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A health-insurance company’s “price transparency program” succeeded in driving insured patients to less-expensive MRI facilities and away from hospital-based facilities, according to an article in the current edition of Health Affairs.

The insurer was WellPoint. One of its subsidiaries commissioned the study, and another conducted it. The study looked at more than 100,000 members of WellPoint health plans from 2010 through 2012. About 61,000 had health plans that included a program “that makes health plan members aware of MRI imaging costs and proactively shares relevant information about alternative providers close to the member’s home,” according to a WellPoint news release.

When a physician ordered an MRI at a facility that WellPoint considered expensive, the plan member received a telephone call suggesting imaging facilities that charged less. Consumers were not required to choose a cheaper option. But many apparently did. During the study period, the average MRI price decreased by $95 for those 61,000 members. The subjects also decreased their use of hospital-based MRI facilities from 53 percent of their visits in 2010 to 45 percent in 2012.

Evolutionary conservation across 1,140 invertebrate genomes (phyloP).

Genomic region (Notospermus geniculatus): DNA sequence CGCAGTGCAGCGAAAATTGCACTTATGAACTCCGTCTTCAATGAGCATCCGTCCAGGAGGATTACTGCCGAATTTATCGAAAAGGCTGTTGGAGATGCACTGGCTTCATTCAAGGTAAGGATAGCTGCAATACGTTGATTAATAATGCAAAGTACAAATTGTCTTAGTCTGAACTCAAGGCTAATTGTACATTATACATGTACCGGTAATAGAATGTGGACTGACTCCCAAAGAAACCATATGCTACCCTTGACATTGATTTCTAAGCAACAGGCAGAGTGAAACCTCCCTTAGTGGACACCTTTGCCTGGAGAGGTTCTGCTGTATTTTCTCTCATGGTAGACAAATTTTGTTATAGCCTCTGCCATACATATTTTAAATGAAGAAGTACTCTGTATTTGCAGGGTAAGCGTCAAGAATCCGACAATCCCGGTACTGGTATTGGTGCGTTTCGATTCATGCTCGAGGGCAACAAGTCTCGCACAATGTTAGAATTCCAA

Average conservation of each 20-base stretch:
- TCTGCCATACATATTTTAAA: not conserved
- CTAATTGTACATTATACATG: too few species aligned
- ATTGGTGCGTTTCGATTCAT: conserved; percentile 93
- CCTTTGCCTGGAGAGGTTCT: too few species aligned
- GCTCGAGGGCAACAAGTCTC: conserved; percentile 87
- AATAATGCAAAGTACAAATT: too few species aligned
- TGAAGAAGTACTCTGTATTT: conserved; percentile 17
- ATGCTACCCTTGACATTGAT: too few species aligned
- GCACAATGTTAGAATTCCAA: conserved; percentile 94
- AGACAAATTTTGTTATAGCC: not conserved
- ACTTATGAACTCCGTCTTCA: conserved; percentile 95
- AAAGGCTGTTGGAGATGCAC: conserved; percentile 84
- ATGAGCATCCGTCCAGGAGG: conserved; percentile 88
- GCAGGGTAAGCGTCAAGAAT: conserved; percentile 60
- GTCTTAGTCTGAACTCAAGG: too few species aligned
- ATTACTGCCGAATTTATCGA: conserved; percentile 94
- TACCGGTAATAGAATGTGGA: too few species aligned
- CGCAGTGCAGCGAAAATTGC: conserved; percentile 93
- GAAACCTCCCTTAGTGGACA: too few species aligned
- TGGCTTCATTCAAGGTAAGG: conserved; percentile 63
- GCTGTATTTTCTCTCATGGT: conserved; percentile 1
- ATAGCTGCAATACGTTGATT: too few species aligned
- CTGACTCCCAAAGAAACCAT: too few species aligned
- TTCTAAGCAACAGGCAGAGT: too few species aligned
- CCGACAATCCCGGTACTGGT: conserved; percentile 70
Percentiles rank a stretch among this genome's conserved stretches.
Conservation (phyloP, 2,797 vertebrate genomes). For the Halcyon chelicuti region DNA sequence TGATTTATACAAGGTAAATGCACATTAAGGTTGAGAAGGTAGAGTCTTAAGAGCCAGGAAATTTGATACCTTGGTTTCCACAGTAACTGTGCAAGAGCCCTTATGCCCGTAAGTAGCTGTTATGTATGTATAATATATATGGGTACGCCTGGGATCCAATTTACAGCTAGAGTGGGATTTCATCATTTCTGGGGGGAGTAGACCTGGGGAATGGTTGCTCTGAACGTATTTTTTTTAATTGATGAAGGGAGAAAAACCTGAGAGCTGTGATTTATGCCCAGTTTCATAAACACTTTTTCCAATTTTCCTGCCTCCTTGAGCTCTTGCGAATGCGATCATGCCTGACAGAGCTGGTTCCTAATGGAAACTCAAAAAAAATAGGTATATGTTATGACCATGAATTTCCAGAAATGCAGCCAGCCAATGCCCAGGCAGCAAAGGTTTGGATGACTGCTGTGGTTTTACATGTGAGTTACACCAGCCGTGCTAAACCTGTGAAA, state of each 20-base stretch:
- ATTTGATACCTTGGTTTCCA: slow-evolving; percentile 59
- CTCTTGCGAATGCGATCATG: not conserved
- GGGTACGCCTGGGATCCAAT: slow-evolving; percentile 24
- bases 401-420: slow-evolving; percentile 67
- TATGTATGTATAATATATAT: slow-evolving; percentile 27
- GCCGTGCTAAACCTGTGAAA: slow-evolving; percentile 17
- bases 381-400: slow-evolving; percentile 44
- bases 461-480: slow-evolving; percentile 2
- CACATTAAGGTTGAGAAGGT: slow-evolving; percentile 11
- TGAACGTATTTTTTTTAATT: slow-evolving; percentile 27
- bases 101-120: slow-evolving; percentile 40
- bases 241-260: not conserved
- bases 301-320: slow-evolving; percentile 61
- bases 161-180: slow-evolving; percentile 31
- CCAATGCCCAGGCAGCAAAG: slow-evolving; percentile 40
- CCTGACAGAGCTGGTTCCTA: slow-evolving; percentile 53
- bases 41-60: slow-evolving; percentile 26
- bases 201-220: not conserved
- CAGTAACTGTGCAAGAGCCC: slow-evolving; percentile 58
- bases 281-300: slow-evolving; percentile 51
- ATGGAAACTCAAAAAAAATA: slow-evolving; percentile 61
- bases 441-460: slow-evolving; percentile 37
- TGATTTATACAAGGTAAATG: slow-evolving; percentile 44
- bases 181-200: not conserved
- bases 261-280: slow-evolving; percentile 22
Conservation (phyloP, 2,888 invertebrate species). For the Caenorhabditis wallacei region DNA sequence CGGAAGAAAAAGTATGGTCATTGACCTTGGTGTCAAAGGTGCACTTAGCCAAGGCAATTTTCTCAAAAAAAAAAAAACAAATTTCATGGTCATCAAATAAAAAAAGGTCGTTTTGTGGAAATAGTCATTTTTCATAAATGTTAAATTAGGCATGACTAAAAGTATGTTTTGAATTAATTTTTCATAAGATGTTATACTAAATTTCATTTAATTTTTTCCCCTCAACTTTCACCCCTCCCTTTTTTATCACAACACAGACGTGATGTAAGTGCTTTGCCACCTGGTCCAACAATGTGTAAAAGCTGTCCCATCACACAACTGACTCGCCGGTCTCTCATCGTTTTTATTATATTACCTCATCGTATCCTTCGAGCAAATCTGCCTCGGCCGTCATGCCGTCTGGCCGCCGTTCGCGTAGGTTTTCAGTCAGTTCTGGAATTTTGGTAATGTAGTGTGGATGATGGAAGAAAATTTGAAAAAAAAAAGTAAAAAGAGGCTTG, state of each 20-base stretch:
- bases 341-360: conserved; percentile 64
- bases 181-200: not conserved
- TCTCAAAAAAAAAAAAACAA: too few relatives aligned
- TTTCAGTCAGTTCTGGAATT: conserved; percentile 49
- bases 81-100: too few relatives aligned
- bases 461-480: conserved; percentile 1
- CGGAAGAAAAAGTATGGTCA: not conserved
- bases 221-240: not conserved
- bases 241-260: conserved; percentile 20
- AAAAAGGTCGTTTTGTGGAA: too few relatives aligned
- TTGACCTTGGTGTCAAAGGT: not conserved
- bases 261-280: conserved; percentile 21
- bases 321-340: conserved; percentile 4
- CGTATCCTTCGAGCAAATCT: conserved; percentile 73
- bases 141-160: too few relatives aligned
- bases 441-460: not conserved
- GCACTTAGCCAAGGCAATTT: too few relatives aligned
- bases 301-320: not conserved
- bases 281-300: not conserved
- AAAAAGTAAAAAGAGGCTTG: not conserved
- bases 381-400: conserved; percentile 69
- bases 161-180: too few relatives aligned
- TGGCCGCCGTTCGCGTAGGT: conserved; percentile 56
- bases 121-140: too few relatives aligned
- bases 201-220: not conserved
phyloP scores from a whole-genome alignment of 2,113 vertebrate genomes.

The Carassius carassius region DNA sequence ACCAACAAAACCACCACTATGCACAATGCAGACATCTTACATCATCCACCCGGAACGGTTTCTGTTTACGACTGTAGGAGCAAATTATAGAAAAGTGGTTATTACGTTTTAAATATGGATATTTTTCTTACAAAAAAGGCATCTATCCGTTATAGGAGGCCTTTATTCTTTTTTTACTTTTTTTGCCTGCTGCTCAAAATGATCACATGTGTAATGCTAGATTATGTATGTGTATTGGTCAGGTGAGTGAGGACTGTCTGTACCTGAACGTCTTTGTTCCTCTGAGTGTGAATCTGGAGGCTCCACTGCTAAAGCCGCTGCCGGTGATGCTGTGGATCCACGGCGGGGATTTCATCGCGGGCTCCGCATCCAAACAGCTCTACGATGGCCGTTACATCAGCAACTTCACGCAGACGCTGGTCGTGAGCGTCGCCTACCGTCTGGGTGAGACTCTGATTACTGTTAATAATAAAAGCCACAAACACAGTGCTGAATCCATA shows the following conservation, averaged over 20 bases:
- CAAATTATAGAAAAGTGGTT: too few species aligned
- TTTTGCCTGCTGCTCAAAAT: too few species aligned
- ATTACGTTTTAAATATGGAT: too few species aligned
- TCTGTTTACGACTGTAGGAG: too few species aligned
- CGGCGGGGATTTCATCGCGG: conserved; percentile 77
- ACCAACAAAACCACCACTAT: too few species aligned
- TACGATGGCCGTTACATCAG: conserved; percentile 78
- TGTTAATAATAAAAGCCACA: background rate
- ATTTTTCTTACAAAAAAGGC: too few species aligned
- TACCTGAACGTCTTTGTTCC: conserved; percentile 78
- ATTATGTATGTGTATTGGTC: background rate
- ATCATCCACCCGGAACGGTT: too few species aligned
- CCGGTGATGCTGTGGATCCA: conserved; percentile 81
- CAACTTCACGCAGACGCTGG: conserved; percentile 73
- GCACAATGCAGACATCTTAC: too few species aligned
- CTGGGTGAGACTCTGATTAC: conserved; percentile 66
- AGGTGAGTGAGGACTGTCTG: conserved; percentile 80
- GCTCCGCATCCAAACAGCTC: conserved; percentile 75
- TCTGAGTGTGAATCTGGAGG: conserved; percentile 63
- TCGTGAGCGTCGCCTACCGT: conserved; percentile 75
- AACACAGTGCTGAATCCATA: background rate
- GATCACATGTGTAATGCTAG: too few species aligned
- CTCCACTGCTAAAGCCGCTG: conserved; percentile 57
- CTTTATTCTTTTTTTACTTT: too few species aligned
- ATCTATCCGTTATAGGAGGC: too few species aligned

For about 44,000 WellPoint members whose health plan did not include the “education program” that notified them of lower-priced alternatives, the average MRI price increased by $125.

Brandon Cady, president and CEO of AIM Specialty Health, the WellPoint subsidiary that both commissioned the study and administered the education program, said the program showed the benefits of price transparency:

As costs have risen, so has member cost share, but members don’t typically have efficient ways of comparing prices before receiving health services. This program reinforced to us that once members are made aware of similar services at a lower cost, they will often choose the lower-cost service.”

Of course, insurance-company support for price transparency can be selective. Many insurers balk at revealing the prices they negotiate with members of their provider networks, considering those figures to be trade secrets. Many contracts forbid providers to disclose prices.

So consumers have turned to crowd-sourcing to create online price lists. Two California public radio stations, KQED in San Francisco and KPCC in Los Angeles, have teamed with the online price-transparency project ClearHealthCosts to launch PriceCheck, billed as “a community-created guide to health costs.” The initiative, launched in June, allows California consumers to pool information about what specific providers have charged them for specific services.

So far, PriceCheck has focused on costs for two imaging procedures: mammograms and back MRI. As of a KQED report last Friday, back MRI prices in San Francisco ranged from $575 to $6,221. Interestingly, when ClearHealthCosts founder and CEO Jeanne Pinder described the project on The Health Care Blog, most of ire in the online comments was directed at insurance companies, not providers.

In health care at the moment, much is uncertain. We can be pretty sure, however, that price transparency and other methods for squeezing costs out of the system will proliferate—and that providers will be among those squeezed.

Related CME seminar (up to 13.25 AMA PRA Category 1 credits™): UCSF Musculoskeletal MR Imaging


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